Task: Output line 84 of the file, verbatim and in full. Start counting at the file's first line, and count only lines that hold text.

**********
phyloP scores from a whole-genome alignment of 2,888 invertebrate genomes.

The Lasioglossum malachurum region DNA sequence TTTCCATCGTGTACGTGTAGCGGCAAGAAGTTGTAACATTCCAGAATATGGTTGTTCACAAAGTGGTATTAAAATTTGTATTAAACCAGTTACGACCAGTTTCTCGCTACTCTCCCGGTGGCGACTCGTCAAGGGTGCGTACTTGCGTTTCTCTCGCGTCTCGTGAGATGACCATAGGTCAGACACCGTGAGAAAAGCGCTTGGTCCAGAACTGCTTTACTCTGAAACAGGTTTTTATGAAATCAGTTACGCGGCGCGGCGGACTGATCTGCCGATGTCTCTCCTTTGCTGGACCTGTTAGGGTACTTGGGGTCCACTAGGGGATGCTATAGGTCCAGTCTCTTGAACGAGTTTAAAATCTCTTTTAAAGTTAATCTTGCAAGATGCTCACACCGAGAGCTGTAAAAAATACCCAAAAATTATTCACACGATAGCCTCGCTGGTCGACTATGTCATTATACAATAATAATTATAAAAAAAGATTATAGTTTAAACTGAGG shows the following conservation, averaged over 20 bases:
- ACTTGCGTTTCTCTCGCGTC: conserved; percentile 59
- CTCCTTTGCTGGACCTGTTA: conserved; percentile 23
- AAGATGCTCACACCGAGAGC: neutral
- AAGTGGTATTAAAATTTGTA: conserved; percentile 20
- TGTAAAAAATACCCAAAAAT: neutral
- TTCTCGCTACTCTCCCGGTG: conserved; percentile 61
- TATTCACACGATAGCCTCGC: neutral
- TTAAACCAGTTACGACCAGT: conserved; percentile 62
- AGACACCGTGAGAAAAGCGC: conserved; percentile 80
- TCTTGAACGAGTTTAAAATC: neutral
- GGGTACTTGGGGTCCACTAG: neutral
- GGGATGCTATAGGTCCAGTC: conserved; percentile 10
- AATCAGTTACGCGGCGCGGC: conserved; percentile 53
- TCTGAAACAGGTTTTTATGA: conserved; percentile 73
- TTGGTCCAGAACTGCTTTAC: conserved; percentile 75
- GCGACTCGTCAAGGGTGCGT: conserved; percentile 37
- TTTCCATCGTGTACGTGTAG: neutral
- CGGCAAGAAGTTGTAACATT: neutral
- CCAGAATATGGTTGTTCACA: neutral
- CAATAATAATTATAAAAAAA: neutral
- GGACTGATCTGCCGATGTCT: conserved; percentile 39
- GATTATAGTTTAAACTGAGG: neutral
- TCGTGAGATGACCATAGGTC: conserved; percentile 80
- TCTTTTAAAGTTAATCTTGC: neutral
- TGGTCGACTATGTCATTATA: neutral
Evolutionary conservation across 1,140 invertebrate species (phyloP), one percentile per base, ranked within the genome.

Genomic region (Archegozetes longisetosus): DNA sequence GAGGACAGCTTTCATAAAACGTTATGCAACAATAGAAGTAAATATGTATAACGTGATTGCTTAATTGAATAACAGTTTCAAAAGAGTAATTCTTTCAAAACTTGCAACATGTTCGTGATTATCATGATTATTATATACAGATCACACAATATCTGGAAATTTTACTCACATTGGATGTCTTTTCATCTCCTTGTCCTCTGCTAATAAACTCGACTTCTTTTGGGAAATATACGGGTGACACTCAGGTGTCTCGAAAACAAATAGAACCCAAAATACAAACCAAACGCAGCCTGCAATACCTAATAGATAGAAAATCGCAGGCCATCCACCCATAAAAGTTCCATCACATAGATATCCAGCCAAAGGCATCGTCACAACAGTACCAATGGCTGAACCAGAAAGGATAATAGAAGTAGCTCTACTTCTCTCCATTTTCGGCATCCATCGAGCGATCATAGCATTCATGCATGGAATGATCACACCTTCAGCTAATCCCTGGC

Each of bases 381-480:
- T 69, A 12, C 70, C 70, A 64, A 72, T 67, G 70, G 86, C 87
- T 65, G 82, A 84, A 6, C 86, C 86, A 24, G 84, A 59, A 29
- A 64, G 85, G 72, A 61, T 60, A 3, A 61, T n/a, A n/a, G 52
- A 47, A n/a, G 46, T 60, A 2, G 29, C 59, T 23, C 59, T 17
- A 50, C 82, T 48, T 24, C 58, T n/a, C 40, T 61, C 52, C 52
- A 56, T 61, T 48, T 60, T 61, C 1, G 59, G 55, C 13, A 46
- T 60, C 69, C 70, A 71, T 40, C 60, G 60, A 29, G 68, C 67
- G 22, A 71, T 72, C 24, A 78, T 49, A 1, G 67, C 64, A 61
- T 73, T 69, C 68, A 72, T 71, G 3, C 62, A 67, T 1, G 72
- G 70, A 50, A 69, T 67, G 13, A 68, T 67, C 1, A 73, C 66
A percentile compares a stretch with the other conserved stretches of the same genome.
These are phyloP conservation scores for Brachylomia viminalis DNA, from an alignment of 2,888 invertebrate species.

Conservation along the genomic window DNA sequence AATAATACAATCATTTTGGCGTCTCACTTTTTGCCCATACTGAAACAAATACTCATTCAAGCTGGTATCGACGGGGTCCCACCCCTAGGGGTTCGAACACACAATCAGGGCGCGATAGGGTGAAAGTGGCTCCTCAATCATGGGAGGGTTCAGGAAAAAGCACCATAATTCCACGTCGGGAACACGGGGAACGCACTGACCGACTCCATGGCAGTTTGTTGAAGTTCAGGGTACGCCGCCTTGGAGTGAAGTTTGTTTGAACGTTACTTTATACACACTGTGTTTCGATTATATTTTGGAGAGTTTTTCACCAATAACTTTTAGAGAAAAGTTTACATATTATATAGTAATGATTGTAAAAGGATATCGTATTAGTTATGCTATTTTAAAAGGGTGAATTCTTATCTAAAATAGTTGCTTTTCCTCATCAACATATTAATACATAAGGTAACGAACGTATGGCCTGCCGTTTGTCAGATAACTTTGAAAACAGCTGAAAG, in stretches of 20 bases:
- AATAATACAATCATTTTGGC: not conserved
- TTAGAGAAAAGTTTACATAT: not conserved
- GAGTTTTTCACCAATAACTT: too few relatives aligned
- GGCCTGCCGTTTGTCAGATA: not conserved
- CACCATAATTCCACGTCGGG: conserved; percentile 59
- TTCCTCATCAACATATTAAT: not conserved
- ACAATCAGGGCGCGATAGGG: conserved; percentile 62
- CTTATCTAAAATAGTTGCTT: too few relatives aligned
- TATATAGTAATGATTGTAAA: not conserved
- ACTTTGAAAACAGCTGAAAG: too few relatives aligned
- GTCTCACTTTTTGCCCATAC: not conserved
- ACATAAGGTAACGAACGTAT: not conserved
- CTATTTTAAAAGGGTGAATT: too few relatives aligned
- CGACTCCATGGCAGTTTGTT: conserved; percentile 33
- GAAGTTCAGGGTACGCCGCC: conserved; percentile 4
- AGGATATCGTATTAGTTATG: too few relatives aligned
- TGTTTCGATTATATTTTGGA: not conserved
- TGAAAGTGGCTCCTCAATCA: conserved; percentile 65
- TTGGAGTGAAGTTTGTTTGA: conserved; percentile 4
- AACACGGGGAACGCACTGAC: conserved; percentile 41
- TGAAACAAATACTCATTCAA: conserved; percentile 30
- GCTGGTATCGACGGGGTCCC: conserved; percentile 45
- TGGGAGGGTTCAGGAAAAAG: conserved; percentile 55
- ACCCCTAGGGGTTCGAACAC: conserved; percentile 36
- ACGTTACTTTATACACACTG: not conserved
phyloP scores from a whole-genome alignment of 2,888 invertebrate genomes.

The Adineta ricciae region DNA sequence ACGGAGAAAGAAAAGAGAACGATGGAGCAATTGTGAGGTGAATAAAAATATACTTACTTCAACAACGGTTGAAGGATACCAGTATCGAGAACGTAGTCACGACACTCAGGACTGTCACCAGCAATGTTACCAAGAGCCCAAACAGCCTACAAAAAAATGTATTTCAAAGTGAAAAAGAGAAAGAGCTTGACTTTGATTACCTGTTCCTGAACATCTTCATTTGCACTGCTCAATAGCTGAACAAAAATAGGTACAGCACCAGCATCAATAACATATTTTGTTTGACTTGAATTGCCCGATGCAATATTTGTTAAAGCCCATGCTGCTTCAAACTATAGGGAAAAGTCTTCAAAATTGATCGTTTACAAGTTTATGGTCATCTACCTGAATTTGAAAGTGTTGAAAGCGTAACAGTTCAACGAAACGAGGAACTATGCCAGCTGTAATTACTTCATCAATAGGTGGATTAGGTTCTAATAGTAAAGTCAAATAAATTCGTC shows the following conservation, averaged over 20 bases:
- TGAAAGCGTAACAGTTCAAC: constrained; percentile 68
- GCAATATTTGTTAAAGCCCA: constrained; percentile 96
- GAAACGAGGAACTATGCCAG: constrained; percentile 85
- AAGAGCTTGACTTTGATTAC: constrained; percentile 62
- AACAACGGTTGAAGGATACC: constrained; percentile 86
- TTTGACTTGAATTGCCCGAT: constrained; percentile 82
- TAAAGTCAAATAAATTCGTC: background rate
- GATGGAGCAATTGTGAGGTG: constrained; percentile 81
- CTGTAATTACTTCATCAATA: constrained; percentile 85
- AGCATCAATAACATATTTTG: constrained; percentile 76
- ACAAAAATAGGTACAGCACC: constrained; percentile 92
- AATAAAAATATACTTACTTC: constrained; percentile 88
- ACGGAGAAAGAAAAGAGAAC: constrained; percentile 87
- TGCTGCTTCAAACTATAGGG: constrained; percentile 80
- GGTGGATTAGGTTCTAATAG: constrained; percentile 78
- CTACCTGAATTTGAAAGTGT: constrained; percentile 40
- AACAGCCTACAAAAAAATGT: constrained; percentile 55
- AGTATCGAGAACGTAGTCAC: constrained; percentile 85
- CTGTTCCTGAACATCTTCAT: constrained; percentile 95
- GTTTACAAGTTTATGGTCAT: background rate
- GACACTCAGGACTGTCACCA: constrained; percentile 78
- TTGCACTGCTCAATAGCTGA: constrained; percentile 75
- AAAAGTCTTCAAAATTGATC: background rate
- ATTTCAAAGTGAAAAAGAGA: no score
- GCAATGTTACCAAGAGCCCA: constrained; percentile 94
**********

- TGCTGCTTCAAACTATAGGG: constrained; percentile 80